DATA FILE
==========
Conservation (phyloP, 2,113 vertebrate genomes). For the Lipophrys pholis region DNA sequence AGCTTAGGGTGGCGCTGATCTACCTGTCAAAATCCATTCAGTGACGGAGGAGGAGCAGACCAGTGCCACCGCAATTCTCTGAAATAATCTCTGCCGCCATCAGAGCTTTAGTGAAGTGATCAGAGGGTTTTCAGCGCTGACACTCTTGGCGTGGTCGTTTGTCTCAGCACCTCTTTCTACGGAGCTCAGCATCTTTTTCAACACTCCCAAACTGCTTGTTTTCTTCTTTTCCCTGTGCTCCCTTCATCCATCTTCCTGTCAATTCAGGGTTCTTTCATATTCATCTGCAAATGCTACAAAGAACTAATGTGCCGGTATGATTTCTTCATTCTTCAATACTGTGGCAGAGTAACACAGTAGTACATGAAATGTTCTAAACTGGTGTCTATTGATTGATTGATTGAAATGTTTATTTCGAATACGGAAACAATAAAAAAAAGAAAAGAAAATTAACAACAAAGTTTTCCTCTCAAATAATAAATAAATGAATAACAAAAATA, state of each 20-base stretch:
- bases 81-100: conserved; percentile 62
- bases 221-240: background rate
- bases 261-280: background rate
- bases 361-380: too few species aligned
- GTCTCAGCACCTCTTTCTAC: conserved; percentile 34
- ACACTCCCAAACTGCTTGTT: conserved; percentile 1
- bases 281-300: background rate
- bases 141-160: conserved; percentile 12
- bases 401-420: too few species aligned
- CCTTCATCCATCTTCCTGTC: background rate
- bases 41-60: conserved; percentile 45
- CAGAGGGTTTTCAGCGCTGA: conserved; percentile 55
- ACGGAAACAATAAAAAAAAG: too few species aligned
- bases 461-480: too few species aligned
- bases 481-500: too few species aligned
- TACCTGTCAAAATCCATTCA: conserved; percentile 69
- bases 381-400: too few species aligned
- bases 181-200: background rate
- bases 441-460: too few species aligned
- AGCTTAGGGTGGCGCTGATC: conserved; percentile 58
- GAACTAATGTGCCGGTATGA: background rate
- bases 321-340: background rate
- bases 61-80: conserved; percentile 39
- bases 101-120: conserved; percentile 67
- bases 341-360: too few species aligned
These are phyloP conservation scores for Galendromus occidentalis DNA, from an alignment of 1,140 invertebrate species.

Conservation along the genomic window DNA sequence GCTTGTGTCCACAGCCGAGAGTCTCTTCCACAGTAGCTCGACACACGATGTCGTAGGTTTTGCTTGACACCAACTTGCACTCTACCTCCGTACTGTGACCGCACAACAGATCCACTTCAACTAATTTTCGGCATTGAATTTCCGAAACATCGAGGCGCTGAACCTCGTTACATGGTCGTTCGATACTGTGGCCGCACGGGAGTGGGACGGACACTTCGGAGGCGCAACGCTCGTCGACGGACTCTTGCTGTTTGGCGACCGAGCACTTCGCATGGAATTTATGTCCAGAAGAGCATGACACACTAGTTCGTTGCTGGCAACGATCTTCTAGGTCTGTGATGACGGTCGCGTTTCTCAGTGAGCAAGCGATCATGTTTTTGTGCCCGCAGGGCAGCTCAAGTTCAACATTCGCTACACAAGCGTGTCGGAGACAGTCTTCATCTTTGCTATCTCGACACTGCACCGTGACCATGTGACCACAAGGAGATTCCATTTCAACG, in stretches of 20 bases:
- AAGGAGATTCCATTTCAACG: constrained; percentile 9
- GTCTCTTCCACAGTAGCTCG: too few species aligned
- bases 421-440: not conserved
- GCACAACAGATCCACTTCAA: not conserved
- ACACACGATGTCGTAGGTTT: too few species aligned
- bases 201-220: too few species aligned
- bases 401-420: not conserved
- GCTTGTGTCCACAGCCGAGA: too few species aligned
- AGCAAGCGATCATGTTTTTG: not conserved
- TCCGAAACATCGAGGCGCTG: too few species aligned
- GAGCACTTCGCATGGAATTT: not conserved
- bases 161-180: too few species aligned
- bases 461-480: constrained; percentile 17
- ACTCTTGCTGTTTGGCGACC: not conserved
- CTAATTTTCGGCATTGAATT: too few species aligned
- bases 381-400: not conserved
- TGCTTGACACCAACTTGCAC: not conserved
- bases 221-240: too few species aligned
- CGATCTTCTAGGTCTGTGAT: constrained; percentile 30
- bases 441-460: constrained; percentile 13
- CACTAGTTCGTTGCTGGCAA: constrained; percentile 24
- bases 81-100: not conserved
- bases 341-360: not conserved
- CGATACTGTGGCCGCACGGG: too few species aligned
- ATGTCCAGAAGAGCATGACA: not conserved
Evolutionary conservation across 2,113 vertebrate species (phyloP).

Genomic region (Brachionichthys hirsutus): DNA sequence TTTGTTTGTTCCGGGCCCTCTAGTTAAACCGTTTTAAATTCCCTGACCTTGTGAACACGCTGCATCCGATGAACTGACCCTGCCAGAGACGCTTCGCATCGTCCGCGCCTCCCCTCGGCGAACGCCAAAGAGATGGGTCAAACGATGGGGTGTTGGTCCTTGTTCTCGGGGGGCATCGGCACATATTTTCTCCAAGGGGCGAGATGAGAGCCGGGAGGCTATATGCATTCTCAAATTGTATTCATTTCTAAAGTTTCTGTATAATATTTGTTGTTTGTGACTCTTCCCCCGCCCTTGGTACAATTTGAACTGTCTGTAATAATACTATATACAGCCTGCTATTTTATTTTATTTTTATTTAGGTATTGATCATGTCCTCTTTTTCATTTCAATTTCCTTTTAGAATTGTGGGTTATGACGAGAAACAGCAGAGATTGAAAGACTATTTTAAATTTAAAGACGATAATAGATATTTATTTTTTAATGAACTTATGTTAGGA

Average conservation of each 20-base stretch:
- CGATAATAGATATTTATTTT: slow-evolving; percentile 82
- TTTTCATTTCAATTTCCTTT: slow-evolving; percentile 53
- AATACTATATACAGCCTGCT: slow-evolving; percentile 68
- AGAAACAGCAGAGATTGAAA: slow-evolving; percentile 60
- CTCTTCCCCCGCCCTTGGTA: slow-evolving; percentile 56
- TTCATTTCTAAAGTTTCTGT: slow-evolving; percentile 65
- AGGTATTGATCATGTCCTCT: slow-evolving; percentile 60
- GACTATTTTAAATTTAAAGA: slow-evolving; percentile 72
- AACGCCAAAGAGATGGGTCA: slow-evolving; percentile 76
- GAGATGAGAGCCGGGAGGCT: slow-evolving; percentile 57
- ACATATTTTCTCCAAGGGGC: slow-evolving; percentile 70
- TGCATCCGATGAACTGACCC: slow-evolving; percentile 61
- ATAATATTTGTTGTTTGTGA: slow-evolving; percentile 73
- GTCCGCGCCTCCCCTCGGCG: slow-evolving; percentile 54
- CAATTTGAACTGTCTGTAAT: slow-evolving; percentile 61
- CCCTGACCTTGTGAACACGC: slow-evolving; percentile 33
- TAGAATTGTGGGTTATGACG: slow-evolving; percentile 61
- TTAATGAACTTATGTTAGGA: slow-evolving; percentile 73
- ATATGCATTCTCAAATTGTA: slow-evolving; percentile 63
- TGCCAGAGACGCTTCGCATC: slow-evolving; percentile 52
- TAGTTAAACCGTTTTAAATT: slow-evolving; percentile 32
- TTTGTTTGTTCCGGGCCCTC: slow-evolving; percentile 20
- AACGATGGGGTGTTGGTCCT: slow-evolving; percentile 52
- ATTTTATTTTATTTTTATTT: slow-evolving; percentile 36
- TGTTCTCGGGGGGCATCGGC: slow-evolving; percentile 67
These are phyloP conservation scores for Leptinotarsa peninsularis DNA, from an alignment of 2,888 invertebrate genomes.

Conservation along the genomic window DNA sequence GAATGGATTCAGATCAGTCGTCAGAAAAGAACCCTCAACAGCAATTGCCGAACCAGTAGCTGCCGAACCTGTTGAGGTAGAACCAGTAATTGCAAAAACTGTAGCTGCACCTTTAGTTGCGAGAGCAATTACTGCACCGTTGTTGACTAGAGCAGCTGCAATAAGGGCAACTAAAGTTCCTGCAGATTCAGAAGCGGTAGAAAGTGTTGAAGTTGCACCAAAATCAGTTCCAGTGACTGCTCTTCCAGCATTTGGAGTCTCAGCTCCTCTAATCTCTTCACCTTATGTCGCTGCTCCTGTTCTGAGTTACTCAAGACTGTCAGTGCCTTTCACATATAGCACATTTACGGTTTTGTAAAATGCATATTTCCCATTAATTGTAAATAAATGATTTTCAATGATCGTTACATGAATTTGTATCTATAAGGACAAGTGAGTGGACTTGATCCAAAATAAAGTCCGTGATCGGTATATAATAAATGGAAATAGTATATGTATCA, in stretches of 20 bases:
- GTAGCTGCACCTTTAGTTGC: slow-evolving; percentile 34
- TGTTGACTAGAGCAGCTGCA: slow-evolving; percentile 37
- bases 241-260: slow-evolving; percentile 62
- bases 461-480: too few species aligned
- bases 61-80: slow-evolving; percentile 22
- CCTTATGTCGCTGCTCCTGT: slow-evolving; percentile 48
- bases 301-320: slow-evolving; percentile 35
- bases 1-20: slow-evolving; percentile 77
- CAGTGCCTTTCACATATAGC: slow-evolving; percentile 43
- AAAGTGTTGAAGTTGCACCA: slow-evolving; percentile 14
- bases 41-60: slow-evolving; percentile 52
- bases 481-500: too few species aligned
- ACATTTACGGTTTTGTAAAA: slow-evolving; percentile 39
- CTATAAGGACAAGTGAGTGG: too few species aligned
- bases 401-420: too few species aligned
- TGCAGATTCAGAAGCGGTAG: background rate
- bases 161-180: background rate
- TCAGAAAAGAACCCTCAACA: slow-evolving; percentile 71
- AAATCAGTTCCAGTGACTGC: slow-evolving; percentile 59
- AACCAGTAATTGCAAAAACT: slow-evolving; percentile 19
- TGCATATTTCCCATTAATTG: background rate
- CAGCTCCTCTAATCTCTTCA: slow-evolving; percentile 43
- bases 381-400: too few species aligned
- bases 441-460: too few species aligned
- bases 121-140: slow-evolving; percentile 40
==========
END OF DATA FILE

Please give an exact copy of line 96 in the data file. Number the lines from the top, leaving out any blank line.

- ACATTTACGGTTTTGTAAAA: slow-evolving; percentile 39